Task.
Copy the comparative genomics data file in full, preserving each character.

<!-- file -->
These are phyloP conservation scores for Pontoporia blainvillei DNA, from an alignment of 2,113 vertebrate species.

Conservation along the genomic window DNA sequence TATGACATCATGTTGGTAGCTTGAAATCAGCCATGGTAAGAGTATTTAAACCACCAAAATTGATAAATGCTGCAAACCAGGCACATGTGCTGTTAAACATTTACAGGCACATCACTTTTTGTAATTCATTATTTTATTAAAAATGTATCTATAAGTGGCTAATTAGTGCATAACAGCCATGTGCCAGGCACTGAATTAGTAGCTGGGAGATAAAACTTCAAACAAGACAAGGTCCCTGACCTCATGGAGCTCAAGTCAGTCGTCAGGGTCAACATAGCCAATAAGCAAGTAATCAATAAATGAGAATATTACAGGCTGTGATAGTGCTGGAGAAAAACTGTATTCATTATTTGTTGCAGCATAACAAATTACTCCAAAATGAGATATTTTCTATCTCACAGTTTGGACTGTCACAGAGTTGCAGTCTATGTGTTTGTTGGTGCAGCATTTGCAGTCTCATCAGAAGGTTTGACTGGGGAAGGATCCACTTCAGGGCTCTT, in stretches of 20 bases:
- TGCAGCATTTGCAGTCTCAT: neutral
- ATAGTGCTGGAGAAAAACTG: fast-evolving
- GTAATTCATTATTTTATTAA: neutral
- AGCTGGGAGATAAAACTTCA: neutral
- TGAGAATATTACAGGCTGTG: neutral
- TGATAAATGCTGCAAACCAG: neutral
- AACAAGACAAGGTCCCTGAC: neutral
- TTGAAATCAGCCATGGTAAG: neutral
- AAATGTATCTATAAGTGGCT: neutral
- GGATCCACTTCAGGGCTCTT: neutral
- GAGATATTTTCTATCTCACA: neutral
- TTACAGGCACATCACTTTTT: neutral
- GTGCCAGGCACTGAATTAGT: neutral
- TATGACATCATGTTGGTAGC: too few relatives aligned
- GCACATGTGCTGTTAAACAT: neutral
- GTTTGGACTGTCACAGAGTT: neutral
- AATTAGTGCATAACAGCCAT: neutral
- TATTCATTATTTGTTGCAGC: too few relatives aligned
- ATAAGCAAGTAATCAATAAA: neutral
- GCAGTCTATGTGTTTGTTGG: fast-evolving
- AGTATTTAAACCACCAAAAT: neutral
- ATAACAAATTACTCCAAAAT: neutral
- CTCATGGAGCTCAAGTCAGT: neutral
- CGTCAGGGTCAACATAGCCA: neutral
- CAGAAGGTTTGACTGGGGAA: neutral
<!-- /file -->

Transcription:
These are phyloP conservation scores for Pontoporia blainvillei DNA, from an alignment of 2,113 vertebrate species.

Conservation along the genomic window DNA sequence TATGACATCATGTTGGTAGCTTGAAATCAGCCATGGTAAGAGTATTTAAACCACCAAAATTGATAAATGCTGCAAACCAGGCACATGTGCTGTTAAACATTTACAGGCACATCACTTTTTGTAATTCATTATTTTATTAAAAATGTATCTATAAGTGGCTAATTAGTGCATAACAGCCATGTGCCAGGCACTGAATTAGTAGCTGGGAGATAAAACTTCAAACAAGACAAGGTCCCTGACCTCATGGAGCTCAAGTCAGTCGTCAGGGTCAACATAGCCAATAAGCAAGTAATCAATAAATGAGAATATTACAGGCTGTGATAGTGCTGGAGAAAAACTGTATTCATTATTTGTTGCAGCATAACAAATTACTCCAAAATGAGATATTTTCTATCTCACAGTTTGGACTGTCACAGAGTTGCAGTCTATGTGTTTGTTGGTGCAGCATTTGCAGTCTCATCAGAAGGTTTGACTGGGGAAGGATCCACTTCAGGGCTCTT, in stretches of 20 bases:
- TGCAGCATTTGCAGTCTCAT: neutral
- ATAGTGCTGGAGAAAAACTG: fast-evolving
- GTAATTCATTATTTTATTAA: neutral
- AGCTGGGAGATAAAACTTCA: neutral
- TGAGAATATTACAGGCTGTG: neutral
- TGATAAATGCTGCAAACCAG: neutral
- AACAAGACAAGGTCCCTGAC: neutral
- TTGAAATCAGCCATGGTAAG: neutral
- AAATGTATCTATAAGTGGCT: neutral
- GGATCCACTTCAGGGCTCTT: neutral
- GAGATATTTTCTATCTCACA: neutral
- TTACAGGCACATCACTTTTT: neutral
- GTGCCAGGCACTGAATTAGT: neutral
- TATGACATCATGTTGGTAGC: too few relatives aligned
- GCACATGTGCTGTTAAACAT: neutral
- GTTTGGACTGTCACAGAGTT: neutral
- AATTAGTGCATAACAGCCAT: neutral
- TATTCATTATTTGTTGCAGC: too few relatives aligned
- ATAAGCAAGTAATCAATAAA: neutral
- GCAGTCTATGTGTTTGTTGG: fast-evolving
- AGTATTTAAACCACCAAAAT: neutral
- ATAACAAATTACTCCAAAAT: neutral
- CTCATGGAGCTCAAGTCAGT: neutral
- CGTCAGGGTCAACATAGCCA: neutral
- CAGAAGGTTTGACTGGGGAA: neutral